Filing taxes in the US often isn’t straightforward, and this year could be a bit more complicated. Between stimulus checks, the $600 boost to jobless benefits, and existing benefits like maternity and disability leave, it might not be clear which of these you’ll need to report when it comes time to file your 2020 taxes.
If you received additional or replacement income from any of these sources, here are some details that might help you when it comes time to file.
Received a stimulus check?
If you received a stimulus check, you might be wondering if it’s considered taxable income. There are also many people who are still waiting for their checks to arrive. Read on for more details.
Is it taxable?
The short answer is no. If you received a stimulus check, you will not need to report it as income when you file your taxes. That means that money received from a stimulus check will not be counted towards your gross income and will not affect how big or small your refund will be, or how much you might owe.
Didn’t get a stimulus check?
First, you can check to see the status of your check via the Get My Payment form on the IRS’s website.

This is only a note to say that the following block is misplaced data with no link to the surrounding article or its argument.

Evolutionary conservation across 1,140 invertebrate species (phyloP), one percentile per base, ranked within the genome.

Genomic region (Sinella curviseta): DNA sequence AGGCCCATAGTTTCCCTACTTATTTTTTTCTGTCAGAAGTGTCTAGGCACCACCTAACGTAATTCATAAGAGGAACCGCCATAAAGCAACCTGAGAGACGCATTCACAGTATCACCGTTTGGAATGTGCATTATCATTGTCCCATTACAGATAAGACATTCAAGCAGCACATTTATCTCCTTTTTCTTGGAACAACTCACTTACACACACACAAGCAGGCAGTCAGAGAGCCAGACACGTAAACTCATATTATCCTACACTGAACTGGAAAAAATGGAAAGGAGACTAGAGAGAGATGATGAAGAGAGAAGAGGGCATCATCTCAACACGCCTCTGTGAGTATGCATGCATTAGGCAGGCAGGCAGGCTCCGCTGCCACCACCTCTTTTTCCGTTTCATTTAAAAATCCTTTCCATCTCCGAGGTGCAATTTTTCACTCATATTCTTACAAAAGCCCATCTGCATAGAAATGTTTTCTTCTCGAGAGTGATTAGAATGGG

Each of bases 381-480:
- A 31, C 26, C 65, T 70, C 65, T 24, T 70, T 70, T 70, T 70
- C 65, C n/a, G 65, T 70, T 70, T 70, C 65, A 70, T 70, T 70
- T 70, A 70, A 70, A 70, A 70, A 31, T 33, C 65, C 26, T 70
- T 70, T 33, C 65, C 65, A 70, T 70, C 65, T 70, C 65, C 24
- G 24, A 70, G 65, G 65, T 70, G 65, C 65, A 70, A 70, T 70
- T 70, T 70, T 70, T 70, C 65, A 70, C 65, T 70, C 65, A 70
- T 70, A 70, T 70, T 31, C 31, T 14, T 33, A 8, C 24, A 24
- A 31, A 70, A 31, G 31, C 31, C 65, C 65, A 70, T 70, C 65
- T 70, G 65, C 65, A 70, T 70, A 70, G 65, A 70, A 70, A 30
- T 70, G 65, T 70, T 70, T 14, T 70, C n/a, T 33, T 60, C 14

But if you didn’t receive a check, or if you received less than the full amount, you may be eligible to receive a Recovery Rebate Credit on your tax return. If you file electronically through the IRS’s website, their software should help you figure out if you’re eligible.
You can see more details about how stimulus checks affect your filing on CNBC’s website.
Federal unemployment benefits (including those part of the CARES Act) are considered taxable income. That means the $600 boost to your jobless benefits will need to be reported on your federal tax return. Most states will also tax that income, but some won’t. Alabama, California, Montana, New Jersey, Virginia, and Pennsylvania do not count jobless benefits as taxable income, so you won’t report your jobless benefits to the state if you live there. Additionally, eight other states (Alaska, Florida, Nevada, South Dakota, Tennessee, Texas, Washington and Wyoming) don’t have state income tax at all, so you won’t report your jobless benefits on those state taxes either.
If you’re currently receiving unemployment benefits and want to avoid having a large tax bill next year, consider applying to have 10% of your benefits automatically withheld for tax purposes via Form W-4V on the IRS’s website.
Disability and family leave benefits are run by state governments, which means they have their own ways of handling these benefits. That also makes figuring out whether or not these benefits are taxable less straightforward, so it’s best to look up the rules in your state.